Outhouses, Informal Housing, and Sewerage: An Environmental and Infrastructural Study of the Suez Canal Cities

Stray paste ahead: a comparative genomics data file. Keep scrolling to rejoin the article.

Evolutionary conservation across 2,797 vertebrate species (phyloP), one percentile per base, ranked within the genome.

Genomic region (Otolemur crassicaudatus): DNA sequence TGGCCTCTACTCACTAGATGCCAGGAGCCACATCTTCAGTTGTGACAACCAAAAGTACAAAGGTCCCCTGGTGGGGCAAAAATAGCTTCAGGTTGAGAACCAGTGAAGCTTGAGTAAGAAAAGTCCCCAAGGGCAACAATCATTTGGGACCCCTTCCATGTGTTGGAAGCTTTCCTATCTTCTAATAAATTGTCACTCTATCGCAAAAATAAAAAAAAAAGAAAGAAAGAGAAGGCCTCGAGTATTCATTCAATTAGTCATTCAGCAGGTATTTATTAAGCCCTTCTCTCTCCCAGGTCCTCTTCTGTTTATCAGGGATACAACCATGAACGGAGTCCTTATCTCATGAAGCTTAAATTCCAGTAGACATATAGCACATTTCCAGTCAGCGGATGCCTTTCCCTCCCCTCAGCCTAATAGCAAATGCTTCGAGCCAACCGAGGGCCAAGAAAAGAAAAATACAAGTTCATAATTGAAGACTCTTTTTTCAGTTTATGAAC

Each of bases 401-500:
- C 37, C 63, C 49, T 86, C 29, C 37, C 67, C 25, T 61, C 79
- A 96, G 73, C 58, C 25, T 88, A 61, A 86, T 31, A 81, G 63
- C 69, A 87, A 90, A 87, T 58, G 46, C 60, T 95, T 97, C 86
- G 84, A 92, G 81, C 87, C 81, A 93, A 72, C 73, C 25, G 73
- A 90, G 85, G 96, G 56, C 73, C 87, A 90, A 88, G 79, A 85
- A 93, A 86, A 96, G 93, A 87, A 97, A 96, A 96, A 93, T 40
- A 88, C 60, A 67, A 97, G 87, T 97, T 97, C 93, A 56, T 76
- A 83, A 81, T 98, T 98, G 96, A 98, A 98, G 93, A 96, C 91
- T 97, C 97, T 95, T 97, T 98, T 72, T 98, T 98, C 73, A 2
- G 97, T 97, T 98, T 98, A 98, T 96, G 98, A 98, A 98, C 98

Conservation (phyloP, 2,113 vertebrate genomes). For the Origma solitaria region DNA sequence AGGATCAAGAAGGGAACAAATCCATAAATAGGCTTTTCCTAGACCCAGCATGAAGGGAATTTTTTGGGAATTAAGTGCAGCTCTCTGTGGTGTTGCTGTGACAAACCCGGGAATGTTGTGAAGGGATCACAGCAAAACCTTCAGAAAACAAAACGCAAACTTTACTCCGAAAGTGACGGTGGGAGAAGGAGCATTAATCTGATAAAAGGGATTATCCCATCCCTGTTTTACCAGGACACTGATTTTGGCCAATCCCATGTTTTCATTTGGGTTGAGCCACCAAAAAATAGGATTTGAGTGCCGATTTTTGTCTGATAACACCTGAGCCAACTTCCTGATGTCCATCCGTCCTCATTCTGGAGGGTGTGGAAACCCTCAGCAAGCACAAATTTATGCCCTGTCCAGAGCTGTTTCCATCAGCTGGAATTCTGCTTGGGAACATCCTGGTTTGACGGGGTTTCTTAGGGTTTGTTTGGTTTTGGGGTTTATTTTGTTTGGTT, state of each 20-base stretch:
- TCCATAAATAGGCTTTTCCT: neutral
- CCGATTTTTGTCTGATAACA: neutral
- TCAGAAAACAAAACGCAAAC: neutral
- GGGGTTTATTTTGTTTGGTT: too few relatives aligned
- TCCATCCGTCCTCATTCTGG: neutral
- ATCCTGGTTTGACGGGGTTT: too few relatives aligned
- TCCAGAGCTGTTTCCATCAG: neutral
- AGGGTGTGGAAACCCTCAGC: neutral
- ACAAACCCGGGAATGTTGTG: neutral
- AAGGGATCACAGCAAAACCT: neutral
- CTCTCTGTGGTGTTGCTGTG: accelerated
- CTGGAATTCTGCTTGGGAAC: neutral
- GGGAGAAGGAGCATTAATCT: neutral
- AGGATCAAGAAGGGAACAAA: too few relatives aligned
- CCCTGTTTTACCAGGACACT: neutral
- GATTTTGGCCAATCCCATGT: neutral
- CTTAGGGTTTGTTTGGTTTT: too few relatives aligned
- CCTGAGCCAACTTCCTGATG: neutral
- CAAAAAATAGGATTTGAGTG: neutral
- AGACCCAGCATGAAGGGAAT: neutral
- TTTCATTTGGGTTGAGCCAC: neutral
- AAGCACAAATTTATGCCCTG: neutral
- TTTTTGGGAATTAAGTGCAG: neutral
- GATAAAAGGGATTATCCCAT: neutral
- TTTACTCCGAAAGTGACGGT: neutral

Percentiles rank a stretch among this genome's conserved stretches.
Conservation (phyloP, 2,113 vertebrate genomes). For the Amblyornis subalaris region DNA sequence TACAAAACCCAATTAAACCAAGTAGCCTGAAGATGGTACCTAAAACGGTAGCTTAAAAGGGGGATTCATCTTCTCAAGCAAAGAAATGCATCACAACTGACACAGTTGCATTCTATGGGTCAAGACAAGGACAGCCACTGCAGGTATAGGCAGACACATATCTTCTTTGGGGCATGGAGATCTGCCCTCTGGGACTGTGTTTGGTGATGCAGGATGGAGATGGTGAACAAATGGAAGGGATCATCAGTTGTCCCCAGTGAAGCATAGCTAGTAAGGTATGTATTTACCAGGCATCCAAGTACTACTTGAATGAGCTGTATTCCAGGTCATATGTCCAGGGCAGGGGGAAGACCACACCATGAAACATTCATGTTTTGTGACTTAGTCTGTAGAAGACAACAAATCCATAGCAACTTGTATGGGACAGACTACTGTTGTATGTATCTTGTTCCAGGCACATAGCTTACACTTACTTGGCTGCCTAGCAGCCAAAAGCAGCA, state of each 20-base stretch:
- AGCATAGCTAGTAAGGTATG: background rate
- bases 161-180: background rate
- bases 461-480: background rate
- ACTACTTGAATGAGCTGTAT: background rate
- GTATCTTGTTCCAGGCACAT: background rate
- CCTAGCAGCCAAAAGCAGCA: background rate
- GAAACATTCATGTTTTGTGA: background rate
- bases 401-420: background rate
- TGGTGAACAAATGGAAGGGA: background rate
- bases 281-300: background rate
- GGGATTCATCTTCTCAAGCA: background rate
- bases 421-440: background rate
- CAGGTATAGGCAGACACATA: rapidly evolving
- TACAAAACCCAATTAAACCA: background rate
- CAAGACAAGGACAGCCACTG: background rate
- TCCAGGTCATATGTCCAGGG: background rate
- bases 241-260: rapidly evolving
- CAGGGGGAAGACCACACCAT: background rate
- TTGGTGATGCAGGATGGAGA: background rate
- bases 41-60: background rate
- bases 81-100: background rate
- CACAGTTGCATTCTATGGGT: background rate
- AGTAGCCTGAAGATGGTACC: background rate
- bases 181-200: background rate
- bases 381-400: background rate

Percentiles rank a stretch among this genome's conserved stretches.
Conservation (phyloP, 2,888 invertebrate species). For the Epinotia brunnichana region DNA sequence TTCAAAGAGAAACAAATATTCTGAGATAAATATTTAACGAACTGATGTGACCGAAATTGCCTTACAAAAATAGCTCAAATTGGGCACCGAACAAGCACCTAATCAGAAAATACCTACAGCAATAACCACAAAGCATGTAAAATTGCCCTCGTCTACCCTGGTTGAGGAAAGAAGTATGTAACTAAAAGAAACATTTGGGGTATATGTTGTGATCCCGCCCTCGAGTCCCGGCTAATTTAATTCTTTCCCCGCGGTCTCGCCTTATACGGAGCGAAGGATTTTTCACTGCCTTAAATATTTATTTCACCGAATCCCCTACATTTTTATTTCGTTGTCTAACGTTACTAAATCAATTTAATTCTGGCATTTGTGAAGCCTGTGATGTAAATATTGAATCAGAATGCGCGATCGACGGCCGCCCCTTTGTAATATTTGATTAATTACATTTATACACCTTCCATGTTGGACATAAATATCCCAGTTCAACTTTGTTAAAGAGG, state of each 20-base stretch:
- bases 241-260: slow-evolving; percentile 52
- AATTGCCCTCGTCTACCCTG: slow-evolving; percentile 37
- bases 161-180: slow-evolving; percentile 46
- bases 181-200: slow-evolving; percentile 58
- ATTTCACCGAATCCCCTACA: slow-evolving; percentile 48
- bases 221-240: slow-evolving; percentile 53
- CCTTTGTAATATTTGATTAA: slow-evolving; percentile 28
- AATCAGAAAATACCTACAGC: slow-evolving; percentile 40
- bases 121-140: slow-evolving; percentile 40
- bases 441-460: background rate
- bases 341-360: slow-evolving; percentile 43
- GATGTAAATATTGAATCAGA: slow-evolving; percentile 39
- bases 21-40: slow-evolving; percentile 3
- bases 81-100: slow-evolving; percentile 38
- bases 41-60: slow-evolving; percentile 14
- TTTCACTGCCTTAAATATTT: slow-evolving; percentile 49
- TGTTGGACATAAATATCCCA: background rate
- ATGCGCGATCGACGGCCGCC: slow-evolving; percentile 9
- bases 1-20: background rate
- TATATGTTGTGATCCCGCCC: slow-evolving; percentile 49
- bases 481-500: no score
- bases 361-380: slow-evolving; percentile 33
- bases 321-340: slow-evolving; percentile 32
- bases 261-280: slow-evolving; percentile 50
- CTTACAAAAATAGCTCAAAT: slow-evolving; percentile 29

The paper presented uses sewer/bathroom infrastructure and the urban built environment as a way into the social history of the towns along the Suez Canal. Port Sa’id, Isma’iliyya, and Suez had different zones of governance between the Suez Canal Company and the Egyptian State, as such, sovereignty over who had responsibility for public works projects was an issue debated upon, and added to the differentiation in infrastructural systems installed in the cities. This paper is a broader examination of the social history of these infrastructures and the various ways in which the company and Egyptian authorities/colonial administration provided or did not provide services to certain neighborhoods based on class and/or ethnicity. Further, the environment was seen as a space to be manipulated and disciplined, but frequently it set the terms for urban/infrastructural development.